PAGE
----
Current and previous elected officials representing the North Coast in the California legislature have sent a letter to the California State University chancellor denouncing a recent Humboldt State University decision to fire most of its staff at KHSU, which broadcasts in Del Norte.
The letter from State Sen. Mike McGuire, Assemblyman Jim Wood, former State Sen. Wesley Chesbro and former Assemblywoman Patty Berg to Chancellor Timothy P. White condemns "the surprise shut down of the community's radio station, KHSU, as a slap in the face to Humboldt State University students, employees and the community at large."
The letter comes about a week after the university announced organizational changes at the public radio station, including suspending a number of volunteer-run programs to evaluate how students can "return to a more substantial role at KHSU," according to an April 11 HSU press release. According to HSU administration, the changes were meant to address operational challenges at KHSU, prevent negative impact to the university's budget and "better align HSU's financial support with its mission and with opportunities for students."
Eliminating HSU's direct payroll support, including the station's general manager and chief engineer positions, saved the university more than $250,000 annually, according to the press release. The university stated it would pursue collaboration with other public radio stations and seek Corporation for Public Broadcasting funds.
In their letter to the chancellor, McGuire, Wood, Chesbro and Berg described a scene on Friday in which employees and volunteers were terminated without notice and with police on scene, stating "the way this went down was completely avoidable and a slap in the face to Humboldt County and the North Coast."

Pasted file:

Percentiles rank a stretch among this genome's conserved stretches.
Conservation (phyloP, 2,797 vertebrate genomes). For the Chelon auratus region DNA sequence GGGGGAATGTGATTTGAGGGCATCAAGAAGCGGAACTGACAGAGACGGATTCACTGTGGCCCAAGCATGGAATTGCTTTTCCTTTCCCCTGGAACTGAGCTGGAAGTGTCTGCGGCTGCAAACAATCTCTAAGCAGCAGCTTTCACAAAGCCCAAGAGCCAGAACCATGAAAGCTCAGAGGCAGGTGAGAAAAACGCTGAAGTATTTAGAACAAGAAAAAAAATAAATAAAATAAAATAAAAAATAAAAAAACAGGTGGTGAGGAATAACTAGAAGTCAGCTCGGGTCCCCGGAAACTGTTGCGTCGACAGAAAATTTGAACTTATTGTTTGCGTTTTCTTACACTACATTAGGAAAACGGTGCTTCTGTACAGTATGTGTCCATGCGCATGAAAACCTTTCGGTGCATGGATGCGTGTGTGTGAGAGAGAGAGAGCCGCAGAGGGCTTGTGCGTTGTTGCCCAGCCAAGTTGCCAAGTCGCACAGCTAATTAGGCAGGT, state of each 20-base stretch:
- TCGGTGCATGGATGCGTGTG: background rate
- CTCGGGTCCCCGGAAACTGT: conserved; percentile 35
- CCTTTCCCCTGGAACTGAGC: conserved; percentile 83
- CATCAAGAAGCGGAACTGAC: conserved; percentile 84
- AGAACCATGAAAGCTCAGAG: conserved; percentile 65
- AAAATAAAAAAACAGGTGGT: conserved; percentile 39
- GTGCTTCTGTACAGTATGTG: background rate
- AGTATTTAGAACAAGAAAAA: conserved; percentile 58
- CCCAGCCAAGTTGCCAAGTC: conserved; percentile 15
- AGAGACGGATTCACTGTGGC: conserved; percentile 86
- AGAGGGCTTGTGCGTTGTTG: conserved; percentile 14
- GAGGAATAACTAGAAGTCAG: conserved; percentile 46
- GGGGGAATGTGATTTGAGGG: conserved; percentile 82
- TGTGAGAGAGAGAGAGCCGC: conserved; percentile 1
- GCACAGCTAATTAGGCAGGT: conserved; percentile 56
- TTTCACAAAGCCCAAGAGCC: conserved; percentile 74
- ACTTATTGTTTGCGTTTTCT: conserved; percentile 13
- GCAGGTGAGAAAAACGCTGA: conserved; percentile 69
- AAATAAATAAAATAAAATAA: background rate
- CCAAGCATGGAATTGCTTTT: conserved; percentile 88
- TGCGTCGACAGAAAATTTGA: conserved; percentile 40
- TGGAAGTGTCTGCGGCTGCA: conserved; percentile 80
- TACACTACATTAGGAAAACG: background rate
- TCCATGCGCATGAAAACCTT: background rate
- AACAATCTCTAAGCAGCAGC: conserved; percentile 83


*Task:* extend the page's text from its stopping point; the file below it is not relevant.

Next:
The current and former elected officials pointed out that North Coast residents have relied on the "dulcet voices" of veteran and first-time broadcasters and had rallied around the station multiple times to keep it going.
"Just last week KHSU concluded a successful community fundraising drive, where local businesses and residents put their priorities and names on the line to support the station and their award winning programming. The reckless manner and timing of HSU shutting down this amazing station could not have been worse and it's time for the long-term decision making by a short-term administration to stop."
The elected officials noted that the decisions made behind closed doors and "zero transparency" hurts the university's credibility and makes everyone's job harder, "especially the incoming president."
They requested the university not take further action with KHSU until a new administration has been installed and to cease any effort to abandon, sell, transfer or contract the public radio station out. The elected officials also called for the community to be involved in any future dialogue with the station.
"KHSU goes far beyond being a university asset and should not be evaluated and disposed of without community input."
In its press release, the university stated that HSU administrators had received a report from the CSU Office of Audit and Advisory Services that included a program review of the station an d"identified a number of issues with operations and administration." HSU President Lisa Rossbacher had requested the audit, according to the press release.
The university noted that KHSU is heavily subsidized by the HSU general fund and the station has been struggling with budget deficits that have continued to worsen. According to the press release, at the end of the 2017-18 year, HSU had to cover a budget deficit of almost $135,000 beyond its regular subsidy and this year's projected deficit will be larger.
The station's budget challenges largely reflect increases in payroll costs while community support has been flat or declining.
"The budget challenges at KHSU come as HSU has been working to address an overall structural deficit as well as funding declines related to an enrollment drop," the press release states. "The university has reduced its spending by $9 million over the last two years and is making nearly $1 million in additional reductions for the comin gyear."
Over the last year, the university has provided nearly half the cost of KHSU, according to the press release. Listener support provided 22 percent, corporate underwriting 17 percent and government grants 12 percent. HSU paid more than $265,000 in salaries, $250,000 for space and utilities and $80,000 receiving and processing contributions to the station.
The university concluded its announcement by stating that listeners will still be able to hear national programming and news on KHSU.